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article imageReview: ‘Insurgent’ doesn’t stand alone, but it’s on solid ground Special

By Sarah Gopaul     Mar 19, 2015 in Entertainment
‘Insurgent’ is the second part in a trilogy that takes its characters on a new but somewhat familiar path in anticipation of a totally different course in the closing chapter.
There are certain themes films based on young adult novels have in common with the main one being the concept of a “chosen one.” The idea of being inherently and irreplaceably special is presented with rising frequency. No longer is success reliant on the efforts and importance of a group, but rather the sacrifices and triumphs of a single individual. This notion was hinted at in Divergent, though the protagonist was not the only one of her kind. In Insurgent, the whisper increases in volume until there’s no doubt the future of their civilisation rests on her shoulders alone.
The film resumes shortly after Tris (Shailene Woodley) and Four (Theo James) interrupted Jeanine’s (Kate Winslet) rebellion. Now they, along with her brother Caleb (Ansel Elgort) and fellow Dauntless Peter (Miles Teller), are hiding in Amity, a faction known for its benevolence. However Jeanine will not be deterred, recovering what she believes is the key to gaining full control of their world: a box that contains a message from their founders, which can only be unlocked by a Divergent. The hunt for Divergents is intensified and unrest spreads through the factions — and the faction-less. Meanwhile Tris struggles with the guilt of the deaths of her friends and family; the blame of which may cause her to take drastic measures (beyond cutting off all her hair) to put an end to the violence.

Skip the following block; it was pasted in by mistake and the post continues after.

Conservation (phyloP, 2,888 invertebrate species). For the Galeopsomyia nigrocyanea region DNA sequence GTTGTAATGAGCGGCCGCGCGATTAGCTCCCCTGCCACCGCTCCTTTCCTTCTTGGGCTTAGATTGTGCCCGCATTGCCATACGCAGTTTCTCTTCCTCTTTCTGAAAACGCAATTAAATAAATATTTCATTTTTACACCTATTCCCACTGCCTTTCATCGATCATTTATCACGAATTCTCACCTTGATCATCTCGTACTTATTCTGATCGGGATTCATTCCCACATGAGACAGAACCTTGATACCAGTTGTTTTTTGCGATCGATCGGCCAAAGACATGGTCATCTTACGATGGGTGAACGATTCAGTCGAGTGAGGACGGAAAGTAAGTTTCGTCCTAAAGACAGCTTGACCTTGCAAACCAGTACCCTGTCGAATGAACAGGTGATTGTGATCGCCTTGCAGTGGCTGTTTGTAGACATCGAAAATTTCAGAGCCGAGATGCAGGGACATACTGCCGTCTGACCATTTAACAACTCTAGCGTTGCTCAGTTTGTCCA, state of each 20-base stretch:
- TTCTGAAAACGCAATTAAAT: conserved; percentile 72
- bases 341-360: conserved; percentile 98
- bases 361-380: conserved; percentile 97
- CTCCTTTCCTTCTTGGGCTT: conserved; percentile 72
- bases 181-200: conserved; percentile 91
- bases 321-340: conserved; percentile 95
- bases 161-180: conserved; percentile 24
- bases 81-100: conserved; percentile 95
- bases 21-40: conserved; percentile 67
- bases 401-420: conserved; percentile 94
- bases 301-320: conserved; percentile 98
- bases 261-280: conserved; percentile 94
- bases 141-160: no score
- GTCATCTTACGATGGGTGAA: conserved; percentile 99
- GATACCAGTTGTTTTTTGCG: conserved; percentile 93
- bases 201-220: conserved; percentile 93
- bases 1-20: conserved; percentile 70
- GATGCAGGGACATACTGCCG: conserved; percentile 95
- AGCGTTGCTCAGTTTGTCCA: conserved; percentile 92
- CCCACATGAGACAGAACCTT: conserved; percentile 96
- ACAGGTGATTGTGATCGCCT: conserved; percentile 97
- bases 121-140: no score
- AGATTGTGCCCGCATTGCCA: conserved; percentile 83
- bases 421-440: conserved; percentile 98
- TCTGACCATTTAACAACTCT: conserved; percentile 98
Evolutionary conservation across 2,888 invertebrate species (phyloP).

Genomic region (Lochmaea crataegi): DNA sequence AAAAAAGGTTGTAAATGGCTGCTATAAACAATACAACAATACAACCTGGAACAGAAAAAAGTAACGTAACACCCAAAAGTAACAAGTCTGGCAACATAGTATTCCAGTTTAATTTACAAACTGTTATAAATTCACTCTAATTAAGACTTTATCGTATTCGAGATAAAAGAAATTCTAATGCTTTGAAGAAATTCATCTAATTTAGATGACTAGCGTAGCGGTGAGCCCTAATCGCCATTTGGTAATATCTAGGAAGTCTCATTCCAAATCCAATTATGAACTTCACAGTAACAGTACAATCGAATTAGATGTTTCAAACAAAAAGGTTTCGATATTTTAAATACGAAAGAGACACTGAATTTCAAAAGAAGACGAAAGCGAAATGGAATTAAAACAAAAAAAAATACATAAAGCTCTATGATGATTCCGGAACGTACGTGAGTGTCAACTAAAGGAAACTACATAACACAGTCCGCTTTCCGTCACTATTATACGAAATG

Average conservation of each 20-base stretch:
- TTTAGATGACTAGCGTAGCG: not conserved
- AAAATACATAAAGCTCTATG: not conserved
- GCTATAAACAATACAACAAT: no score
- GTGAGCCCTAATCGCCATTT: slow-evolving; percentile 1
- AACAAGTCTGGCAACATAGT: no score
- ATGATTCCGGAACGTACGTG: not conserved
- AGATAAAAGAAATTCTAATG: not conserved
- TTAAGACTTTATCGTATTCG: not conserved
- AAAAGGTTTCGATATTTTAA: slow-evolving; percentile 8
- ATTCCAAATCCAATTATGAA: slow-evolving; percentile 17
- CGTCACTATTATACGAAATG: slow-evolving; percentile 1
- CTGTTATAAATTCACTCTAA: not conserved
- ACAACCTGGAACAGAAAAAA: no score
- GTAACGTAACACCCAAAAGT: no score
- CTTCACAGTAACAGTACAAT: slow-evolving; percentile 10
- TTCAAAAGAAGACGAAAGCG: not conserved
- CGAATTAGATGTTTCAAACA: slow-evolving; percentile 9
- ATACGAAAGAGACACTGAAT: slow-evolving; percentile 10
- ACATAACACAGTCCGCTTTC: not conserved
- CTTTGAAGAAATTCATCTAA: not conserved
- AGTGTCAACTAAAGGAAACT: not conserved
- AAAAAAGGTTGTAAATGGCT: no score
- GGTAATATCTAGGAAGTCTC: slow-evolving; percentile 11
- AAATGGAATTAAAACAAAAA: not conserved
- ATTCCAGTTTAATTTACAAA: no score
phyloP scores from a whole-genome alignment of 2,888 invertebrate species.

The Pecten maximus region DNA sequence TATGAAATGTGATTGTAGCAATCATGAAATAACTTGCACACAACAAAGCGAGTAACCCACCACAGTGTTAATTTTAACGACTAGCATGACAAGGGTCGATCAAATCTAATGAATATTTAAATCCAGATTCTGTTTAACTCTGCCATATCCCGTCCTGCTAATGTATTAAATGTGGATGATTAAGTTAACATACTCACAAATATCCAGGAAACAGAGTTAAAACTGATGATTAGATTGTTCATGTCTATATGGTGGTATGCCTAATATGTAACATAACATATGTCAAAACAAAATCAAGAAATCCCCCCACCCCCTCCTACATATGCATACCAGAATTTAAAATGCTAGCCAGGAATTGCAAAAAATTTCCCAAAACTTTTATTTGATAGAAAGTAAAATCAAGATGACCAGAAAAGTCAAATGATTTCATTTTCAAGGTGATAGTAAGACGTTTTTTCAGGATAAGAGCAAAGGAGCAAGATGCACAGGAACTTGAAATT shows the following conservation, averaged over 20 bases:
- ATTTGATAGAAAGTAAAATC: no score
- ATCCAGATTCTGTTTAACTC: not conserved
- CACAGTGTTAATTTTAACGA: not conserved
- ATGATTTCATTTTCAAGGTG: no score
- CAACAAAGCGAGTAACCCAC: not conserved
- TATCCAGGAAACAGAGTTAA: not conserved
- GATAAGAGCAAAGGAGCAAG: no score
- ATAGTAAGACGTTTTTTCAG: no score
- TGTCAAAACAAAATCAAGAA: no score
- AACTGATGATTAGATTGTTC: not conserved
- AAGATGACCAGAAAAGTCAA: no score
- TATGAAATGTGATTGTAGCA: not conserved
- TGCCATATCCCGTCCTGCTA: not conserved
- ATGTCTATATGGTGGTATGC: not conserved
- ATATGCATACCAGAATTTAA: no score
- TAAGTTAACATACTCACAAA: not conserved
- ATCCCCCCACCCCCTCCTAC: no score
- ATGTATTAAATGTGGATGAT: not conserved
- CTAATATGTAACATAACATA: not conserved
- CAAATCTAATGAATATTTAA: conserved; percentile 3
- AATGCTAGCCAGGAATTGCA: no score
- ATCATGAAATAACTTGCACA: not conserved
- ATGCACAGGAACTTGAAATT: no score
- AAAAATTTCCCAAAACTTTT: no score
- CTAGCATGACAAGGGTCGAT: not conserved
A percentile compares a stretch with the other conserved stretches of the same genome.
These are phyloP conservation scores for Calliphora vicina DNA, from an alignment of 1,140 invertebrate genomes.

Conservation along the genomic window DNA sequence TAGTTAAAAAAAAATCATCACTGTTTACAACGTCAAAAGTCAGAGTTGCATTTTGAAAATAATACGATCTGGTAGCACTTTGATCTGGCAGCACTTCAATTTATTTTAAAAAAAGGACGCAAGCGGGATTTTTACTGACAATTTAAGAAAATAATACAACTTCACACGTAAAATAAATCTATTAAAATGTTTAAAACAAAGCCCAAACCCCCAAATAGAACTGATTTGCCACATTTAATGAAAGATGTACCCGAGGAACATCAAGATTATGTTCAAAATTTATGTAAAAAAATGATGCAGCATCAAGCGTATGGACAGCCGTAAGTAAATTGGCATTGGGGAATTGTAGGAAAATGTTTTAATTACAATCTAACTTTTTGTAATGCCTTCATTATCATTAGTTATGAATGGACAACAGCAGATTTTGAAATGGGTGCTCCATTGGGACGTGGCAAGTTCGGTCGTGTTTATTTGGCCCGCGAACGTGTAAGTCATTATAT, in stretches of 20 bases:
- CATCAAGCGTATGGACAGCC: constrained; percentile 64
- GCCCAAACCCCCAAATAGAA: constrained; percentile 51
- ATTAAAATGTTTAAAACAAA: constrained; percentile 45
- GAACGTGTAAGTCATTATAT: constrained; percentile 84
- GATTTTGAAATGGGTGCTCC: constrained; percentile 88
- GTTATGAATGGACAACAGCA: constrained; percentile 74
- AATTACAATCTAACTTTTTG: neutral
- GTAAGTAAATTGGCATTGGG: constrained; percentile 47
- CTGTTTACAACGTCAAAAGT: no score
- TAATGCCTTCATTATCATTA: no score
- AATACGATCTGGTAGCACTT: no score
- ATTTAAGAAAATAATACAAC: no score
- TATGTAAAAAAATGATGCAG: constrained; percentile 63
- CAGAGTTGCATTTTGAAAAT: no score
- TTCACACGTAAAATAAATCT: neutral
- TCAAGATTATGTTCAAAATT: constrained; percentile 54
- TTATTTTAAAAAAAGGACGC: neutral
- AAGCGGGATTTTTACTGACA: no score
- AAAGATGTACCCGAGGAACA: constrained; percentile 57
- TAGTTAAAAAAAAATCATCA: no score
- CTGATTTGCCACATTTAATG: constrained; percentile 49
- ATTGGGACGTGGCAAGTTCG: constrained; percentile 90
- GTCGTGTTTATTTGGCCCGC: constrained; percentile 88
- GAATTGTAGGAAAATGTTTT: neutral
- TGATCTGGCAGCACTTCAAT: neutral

Though Tris is at the centre of both, the plots of the first two films in this series are quite different. The first film is a coming-of-age story in which Tris is away from home for the first time and discovering who she is beyond her parents’ walls. The core of the movie centres on her training at Dauntless and the friends she develops. In this sequel, Tris and Four are fugitives because of who and what they are, and now they need to decide what to do with that information. It also gives audiences a closer look at and better understanding of some of the factions not seen in the original, such as Amity and Candor.
The action in this picture is ramped up with more chases and fighting. The director’s chair passed to Robert Schwentke for this movie, who’s demonstrated an ability to maintain intensity while advancing a multifaceted storyline. Jeanine’s loyal Dauntless are openly pursuing Tris and other Divergents, so subtlety is no longer a priority as they patrol with tanks and raised guns. In the first act, a shootout leads to a separate hand-to-hand showdown; later, a raid delivers multiple results as the upper-hand is exchanged more than once. There are also several explosions and an extraordinary simulation involving a razed city, a flying building and an expanding fire.
It would be ill-advised that someone unfamiliar with the series begin with this picture as there is no efficient recap to explain the current predicament in which the characters find themselves. The film begins with a speech by Jeanine that is likely meant to serve this purpose, but even it is a little too cryptic to understand without prior knowledge. One can still enjoy the film, but they’d miss some of the more subtle plot points and connections.
All of the actors reprise their roles and Teller continues to be the most engaging member of the group. Peter is confident, sarcastic and displays the most personality in any situation. New additions to the cast include the heads of Amity, Candor and the faction-less, Octavia Spencer, Daniel Dae Kim and Naomi Watts respectively. They are all fine actors, but Spencer seems especially underutilized. Watts, on the other hand, will likely play a much larger role in the next segment.
Whereas most series deal with a single, overwhelming issue that evolves over its various chapters, this film suggests the next part will introduce audiences to a whole new world and presumably new problems. For those who haven’t read Veronica Roth’s trilogy on which the films are based, it will be interesting to see where this course leads.
Director: Robert Schwentke
Starring: Shailene Woodley, Theo James and Kate Winslet
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